As the summer of 2015 came to a close, we here at PRC.net published a lengthy controversial article documenting the antics of several high profile virtual racing stewards over on the official iRacing.com servers. Titled “The Good Ol’ Boys Club“, the article glanced over the history of the iRacing organization itself, as well as how staff members such as Nim Cross Jr. and Shannon Whitmore were recruited before recalling the trials and tribulations of Texas Super Late Model Driver Ryan Luza. An extremely talented shot track racer with a long list of credentials away from the confines of a desktop computer, Luza’s impressive results in a relatively short period of time prompted iRacing officials to label him a cheater and actively push him away from the racing simulator that proudly claims it’s a training tool commonly used by professional race car drivers.
The fallout from the Luza drama, as well as a string of incidents involving myself, Sev, K&N Series driver Brodie Kostecki, and others who’s details I’m a bit shaky on, gave credibility to the theory that maybe the guys calling the shots at iRacing HQ were indeed little more than random sim racers from the NASCAR Racing 2003 Season Online community, lacking the experience to represent a company on a professional level and instead protecting an elite group of internet friends.
Today, something has finally been done about this. Whitmore’s job, the Director of Competition and Community Manager at iRacing.com, has been advertised as available, and anyone can apply.
As is the norm when it comes to publishing iRacing-related stories on PRC.net, a legion of iRacing fanboys feel the need to constantly come to the game’s defense for a variety of reasons, and act as if we’re pulling stories out of our ass in an effort to damage the reputation of the biggest online racing sim on the market today. The article over the summer on the childish and immature antics used by top iRacing officials was received in the same manner, as people were quick to dismiss this very real story as “a kid sitting in the back of the class eating glue” and “fabricating negative things about iRacing.”
Yet, a few avid readers of PRC.net were quick to note they’d indeed experienced some interesting confrontations with the aforementioned staff members, adding an extra layer of credibility to an issue iRacing fanboys refused to address. In one comment from a user by the name of “Mike”, they cite an instance where an email from iRacing Director of Competition Shannon Whitmore was “full of spelling and grammatical errors”, claiming the contents of the message were “practically unreadable.”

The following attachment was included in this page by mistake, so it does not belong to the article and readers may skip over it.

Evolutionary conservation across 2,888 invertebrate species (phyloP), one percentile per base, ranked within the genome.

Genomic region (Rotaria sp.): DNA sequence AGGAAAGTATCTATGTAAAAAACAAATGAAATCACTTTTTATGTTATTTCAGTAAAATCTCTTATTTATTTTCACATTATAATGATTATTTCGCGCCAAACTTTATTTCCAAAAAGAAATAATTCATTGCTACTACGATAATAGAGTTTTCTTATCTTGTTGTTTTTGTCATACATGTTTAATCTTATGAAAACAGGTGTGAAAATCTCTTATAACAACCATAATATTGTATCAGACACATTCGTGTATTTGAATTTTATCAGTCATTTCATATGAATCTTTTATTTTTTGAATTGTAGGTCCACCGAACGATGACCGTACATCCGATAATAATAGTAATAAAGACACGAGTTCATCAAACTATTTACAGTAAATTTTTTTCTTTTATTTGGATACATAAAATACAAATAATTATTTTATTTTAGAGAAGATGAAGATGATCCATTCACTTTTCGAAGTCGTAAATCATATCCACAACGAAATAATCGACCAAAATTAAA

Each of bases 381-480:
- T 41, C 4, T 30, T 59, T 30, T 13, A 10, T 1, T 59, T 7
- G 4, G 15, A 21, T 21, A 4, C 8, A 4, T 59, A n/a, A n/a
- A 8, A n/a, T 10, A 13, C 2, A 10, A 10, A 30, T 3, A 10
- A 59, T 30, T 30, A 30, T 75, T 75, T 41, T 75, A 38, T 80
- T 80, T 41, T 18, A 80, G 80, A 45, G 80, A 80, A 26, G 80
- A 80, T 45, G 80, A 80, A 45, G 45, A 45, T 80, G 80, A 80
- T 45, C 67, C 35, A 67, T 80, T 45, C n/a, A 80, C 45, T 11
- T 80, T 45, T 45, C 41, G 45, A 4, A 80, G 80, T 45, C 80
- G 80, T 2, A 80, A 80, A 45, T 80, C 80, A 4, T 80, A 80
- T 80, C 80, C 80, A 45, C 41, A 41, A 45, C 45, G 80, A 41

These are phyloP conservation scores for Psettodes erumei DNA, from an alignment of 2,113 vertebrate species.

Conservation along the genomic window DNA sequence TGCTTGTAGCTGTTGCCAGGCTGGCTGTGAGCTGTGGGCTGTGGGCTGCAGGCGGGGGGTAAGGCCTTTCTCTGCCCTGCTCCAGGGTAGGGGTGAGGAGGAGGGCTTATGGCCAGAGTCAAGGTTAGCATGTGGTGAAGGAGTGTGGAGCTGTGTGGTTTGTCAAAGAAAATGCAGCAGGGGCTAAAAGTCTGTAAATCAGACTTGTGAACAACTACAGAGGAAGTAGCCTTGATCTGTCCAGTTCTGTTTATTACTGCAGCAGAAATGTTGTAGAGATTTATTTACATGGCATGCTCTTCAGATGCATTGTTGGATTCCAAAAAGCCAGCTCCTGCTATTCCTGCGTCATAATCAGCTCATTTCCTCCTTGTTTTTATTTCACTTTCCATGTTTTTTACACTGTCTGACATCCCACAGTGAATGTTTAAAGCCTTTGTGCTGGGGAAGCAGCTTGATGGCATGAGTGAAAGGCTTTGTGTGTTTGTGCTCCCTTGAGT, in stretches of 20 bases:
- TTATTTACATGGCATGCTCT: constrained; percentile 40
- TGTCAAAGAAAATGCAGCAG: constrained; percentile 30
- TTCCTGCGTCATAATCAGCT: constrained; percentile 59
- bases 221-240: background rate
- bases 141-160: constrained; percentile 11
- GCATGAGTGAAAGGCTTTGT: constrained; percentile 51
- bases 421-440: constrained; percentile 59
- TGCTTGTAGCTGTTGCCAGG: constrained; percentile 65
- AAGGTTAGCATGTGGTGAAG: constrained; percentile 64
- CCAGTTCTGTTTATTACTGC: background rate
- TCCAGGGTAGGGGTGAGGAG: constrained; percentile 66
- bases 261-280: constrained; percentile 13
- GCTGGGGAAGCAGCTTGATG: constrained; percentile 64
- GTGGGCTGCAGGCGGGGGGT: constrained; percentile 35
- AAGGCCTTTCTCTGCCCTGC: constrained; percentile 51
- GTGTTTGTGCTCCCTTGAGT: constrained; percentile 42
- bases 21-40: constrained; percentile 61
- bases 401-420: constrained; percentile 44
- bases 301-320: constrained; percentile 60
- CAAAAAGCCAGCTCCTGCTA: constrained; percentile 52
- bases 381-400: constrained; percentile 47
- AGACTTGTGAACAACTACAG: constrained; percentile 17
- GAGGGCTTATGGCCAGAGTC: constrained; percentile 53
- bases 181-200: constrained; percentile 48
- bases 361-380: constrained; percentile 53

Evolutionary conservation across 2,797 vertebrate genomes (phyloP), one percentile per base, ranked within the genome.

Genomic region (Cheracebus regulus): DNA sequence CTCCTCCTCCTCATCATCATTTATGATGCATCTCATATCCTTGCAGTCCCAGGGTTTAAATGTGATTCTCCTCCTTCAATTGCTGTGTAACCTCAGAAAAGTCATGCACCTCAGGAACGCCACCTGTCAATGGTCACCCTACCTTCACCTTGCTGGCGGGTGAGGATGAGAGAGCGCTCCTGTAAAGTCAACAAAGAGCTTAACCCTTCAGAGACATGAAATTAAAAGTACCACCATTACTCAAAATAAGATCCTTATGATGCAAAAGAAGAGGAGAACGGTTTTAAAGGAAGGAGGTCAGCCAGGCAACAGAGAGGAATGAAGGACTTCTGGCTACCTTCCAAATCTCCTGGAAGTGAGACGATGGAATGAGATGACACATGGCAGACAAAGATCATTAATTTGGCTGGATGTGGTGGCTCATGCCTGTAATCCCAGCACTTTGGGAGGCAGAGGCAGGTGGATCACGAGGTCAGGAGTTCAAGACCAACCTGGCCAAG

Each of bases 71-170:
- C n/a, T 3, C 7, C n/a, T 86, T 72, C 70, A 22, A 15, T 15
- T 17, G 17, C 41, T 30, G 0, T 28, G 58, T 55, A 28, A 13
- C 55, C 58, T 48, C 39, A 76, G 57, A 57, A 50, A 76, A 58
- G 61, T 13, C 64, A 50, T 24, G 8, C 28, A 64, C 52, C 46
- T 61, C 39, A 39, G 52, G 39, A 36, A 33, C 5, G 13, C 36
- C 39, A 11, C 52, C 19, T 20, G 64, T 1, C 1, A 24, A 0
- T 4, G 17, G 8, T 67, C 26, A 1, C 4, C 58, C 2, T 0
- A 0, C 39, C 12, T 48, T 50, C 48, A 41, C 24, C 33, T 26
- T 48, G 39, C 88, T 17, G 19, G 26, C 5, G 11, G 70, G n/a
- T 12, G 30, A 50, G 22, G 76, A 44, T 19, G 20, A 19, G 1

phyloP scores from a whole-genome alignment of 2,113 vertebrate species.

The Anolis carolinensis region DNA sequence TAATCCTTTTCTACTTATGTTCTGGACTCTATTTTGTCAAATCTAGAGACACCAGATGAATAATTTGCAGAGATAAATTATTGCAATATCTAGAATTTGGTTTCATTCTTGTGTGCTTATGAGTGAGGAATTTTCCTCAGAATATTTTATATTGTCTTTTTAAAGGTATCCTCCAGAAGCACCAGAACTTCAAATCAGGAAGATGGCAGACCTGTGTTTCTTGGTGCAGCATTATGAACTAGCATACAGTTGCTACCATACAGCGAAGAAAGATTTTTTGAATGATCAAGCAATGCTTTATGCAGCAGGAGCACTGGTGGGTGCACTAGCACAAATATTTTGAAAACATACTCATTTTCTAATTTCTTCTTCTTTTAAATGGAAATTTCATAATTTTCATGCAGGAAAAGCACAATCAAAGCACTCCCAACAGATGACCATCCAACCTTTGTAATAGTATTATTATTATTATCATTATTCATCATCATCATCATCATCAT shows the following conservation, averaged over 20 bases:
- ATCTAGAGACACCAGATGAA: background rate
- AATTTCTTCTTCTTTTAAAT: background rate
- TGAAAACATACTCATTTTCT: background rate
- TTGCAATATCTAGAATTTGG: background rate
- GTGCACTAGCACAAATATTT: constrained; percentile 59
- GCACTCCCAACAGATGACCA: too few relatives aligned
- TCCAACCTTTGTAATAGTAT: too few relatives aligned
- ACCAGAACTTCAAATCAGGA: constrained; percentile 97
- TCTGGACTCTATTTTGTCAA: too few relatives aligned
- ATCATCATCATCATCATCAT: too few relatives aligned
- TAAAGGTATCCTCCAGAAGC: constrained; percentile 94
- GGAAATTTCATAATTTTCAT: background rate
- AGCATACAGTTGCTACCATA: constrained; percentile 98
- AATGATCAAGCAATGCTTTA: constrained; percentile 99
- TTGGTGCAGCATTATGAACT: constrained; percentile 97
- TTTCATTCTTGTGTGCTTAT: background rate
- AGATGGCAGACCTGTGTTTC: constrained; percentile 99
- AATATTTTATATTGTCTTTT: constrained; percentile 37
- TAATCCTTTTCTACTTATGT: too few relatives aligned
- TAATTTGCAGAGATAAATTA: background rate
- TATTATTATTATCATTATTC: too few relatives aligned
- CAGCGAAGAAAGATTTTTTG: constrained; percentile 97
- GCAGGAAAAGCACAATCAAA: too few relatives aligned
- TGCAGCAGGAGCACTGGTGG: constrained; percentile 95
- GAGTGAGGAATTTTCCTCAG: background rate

A few months later, we received a highly sought-after private document outlining a set of proposed changes the field of the 2016 iRacing NASCAR Peak Anti-Freeze Series sought from iRacing.com and the staff members in charge of officiating the series. The biggest conclusion we’d drawn from the entire document, confirmed by individuals who wish to stay anonymous, is that the best drivers on iRacing did not trust Whitmore’s inconsistent officiating decisions, and needed a way to overrule them to ensure the integrity of the competitive environment. With a $10,000 prize on the line, it’s important to get as many calls as you can, right.
The biggest instance of this problematic officiating occurred during the final week of the 2015 season at Homestead. An incident during the previous event at Chicagoland resulted in one driver receiving a suspension via unanimous decision – a penalty he is not allowed to appeal as stated in the rule book. However, Whitmore forgot the set of rules he was obligated to enforce, let the nameless driver appeal the suspension, and allowed the driver to participate in the final event on the 2015 Peak Anti-Freeze Series schedule.
So with a well-documented trail of officiating mishaps and poor customer support despite the claims of the iRacing fanboys that we’re making it all up, we come to a post made on the iRacing.com Facebook page earlier today, advertising a job opening for the same position named on Shannon Whitmore’s LinkedIn profile.
Of course, more info on this subject will undoubtedly come out over the following days, and you can be sure bits and pieces will be leaked by people in the know on a variety of different message boards, but what we can say with absolute certainty, is that iRacing are actively searching for a new head official in time for the 2016 iRacing.com NASCAR Peak Anti-Freeze Series season, and it’s no surprise that iRacing is asking someone else to take Whitmore’s place.